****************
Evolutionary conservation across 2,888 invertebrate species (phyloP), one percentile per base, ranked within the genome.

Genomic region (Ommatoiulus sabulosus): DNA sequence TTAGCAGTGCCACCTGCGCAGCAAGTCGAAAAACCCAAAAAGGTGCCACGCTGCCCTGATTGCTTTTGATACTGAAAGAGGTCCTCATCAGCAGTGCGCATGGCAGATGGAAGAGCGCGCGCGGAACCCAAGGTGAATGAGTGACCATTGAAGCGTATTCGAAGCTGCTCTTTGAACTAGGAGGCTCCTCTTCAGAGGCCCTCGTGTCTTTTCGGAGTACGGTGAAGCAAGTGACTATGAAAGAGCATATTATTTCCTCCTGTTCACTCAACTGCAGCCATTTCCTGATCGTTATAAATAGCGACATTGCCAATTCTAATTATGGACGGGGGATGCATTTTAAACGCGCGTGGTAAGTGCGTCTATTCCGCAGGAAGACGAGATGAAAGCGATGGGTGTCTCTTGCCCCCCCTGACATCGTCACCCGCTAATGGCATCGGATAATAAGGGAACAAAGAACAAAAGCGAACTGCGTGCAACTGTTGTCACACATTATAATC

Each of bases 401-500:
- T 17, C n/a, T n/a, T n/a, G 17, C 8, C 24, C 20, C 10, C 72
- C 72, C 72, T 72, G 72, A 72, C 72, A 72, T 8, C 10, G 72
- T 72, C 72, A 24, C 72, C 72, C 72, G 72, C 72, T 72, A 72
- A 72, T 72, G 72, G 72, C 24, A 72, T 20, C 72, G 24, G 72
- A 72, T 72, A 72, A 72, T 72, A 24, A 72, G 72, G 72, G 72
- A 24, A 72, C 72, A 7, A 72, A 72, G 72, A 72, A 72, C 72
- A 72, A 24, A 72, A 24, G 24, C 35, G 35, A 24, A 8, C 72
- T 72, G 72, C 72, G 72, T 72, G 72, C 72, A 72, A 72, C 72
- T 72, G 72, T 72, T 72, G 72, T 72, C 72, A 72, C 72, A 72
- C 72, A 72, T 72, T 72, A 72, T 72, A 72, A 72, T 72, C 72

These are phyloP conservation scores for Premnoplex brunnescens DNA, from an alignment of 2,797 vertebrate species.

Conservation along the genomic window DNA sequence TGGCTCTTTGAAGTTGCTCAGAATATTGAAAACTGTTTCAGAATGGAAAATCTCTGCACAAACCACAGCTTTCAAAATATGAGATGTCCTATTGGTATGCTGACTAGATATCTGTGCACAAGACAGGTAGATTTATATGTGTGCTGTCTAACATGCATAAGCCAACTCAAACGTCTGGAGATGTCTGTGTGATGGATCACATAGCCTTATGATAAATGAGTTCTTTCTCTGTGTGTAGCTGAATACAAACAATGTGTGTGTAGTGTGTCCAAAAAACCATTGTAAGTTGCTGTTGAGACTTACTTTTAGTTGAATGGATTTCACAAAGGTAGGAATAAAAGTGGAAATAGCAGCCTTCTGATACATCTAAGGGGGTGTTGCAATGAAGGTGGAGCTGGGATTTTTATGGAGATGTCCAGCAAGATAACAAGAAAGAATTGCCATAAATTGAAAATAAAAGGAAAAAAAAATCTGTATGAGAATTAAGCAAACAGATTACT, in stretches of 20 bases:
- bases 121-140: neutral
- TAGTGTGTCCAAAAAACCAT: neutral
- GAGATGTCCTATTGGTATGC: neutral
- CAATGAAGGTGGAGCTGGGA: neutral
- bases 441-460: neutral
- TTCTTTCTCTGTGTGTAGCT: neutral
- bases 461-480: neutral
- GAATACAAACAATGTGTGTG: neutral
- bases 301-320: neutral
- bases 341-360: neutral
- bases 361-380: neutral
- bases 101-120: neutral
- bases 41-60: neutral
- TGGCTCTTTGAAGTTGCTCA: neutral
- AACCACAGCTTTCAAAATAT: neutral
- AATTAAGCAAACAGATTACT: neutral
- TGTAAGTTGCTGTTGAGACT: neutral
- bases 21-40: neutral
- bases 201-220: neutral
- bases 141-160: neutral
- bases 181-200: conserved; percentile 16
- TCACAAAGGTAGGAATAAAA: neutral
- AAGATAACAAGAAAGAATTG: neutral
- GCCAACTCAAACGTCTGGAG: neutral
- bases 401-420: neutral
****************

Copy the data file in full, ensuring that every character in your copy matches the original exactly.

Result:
Evolutionary conservation across 2,888 invertebrate species (phyloP), one percentile per base, ranked within the genome.

Genomic region (Ommatoiulus sabulosus): DNA sequence TTAGCAGTGCCACCTGCGCAGCAAGTCGAAAAACCCAAAAAGGTGCCACGCTGCCCTGATTGCTTTTGATACTGAAAGAGGTCCTCATCAGCAGTGCGCATGGCAGATGGAAGAGCGCGCGCGGAACCCAAGGTGAATGAGTGACCATTGAAGCGTATTCGAAGCTGCTCTTTGAACTAGGAGGCTCCTCTTCAGAGGCCCTCGTGTCTTTTCGGAGTACGGTGAAGCAAGTGACTATGAAAGAGCATATTATTTCCTCCTGTTCACTCAACTGCAGCCATTTCCTGATCGTTATAAATAGCGACATTGCCAATTCTAATTATGGACGGGGGATGCATTTTAAACGCGCGTGGTAAGTGCGTCTATTCCGCAGGAAGACGAGATGAAAGCGATGGGTGTCTCTTGCCCCCCCTGACATCGTCACCCGCTAATGGCATCGGATAATAAGGGAACAAAGAACAAAAGCGAACTGCGTGCAACTGTTGTCACACATTATAATC

Each of bases 401-500:
- T 17, C n/a, T n/a, T n/a, G 17, C 8, C 24, C 20, C 10, C 72
- C 72, C 72, T 72, G 72, A 72, C 72, A 72, T 8, C 10, G 72
- T 72, C 72, A 24, C 72, C 72, C 72, G 72, C 72, T 72, A 72
- A 72, T 72, G 72, G 72, C 24, A 72, T 20, C 72, G 24, G 72
- A 72, T 72, A 72, A 72, T 72, A 24, A 72, G 72, G 72, G 72
- A 24, A 72, C 72, A 7, A 72, A 72, G 72, A 72, A 72, C 72
- A 72, A 24, A 72, A 24, G 24, C 35, G 35, A 24, A 8, C 72
- T 72, G 72, C 72, G 72, T 72, G 72, C 72, A 72, A 72, C 72
- T 72, G 72, T 72, T 72, G 72, T 72, C 72, A 72, C 72, A 72
- C 72, A 72, T 72, T 72, A 72, T 72, A 72, A 72, T 72, C 72

These are phyloP conservation scores for Premnoplex brunnescens DNA, from an alignment of 2,797 vertebrate species.

Conservation along the genomic window DNA sequence TGGCTCTTTGAAGTTGCTCAGAATATTGAAAACTGTTTCAGAATGGAAAATCTCTGCACAAACCACAGCTTTCAAAATATGAGATGTCCTATTGGTATGCTGACTAGATATCTGTGCACAAGACAGGTAGATTTATATGTGTGCTGTCTAACATGCATAAGCCAACTCAAACGTCTGGAGATGTCTGTGTGATGGATCACATAGCCTTATGATAAATGAGTTCTTTCTCTGTGTGTAGCTGAATACAAACAATGTGTGTGTAGTGTGTCCAAAAAACCATTGTAAGTTGCTGTTGAGACTTACTTTTAGTTGAATGGATTTCACAAAGGTAGGAATAAAAGTGGAAATAGCAGCCTTCTGATACATCTAAGGGGGTGTTGCAATGAAGGTGGAGCTGGGATTTTTATGGAGATGTCCAGCAAGATAACAAGAAAGAATTGCCATAAATTGAAAATAAAAGGAAAAAAAAATCTGTATGAGAATTAAGCAAACAGATTACT, in stretches of 20 bases:
- bases 121-140: neutral
- TAGTGTGTCCAAAAAACCAT: neutral
- GAGATGTCCTATTGGTATGC: neutral
- CAATGAAGGTGGAGCTGGGA: neutral
- bases 441-460: neutral
- TTCTTTCTCTGTGTGTAGCT: neutral
- bases 461-480: neutral
- GAATACAAACAATGTGTGTG: neutral
- bases 301-320: neutral
- bases 341-360: neutral
- bases 361-380: neutral
- bases 101-120: neutral
- bases 41-60: neutral
- TGGCTCTTTGAAGTTGCTCA: neutral
- AACCACAGCTTTCAAAATAT: neutral
- AATTAAGCAAACAGATTACT: neutral
- TGTAAGTTGCTGTTGAGACT: neutral
- bases 21-40: neutral
- bases 201-220: neutral
- bases 141-160: neutral
- bases 181-200: conserved; percentile 16
- TCACAAAGGTAGGAATAAAA: neutral
- AAGATAACAAGAAAGAATTG: neutral
- GCCAACTCAAACGTCTGGAG: neutral
- bases 401-420: neutral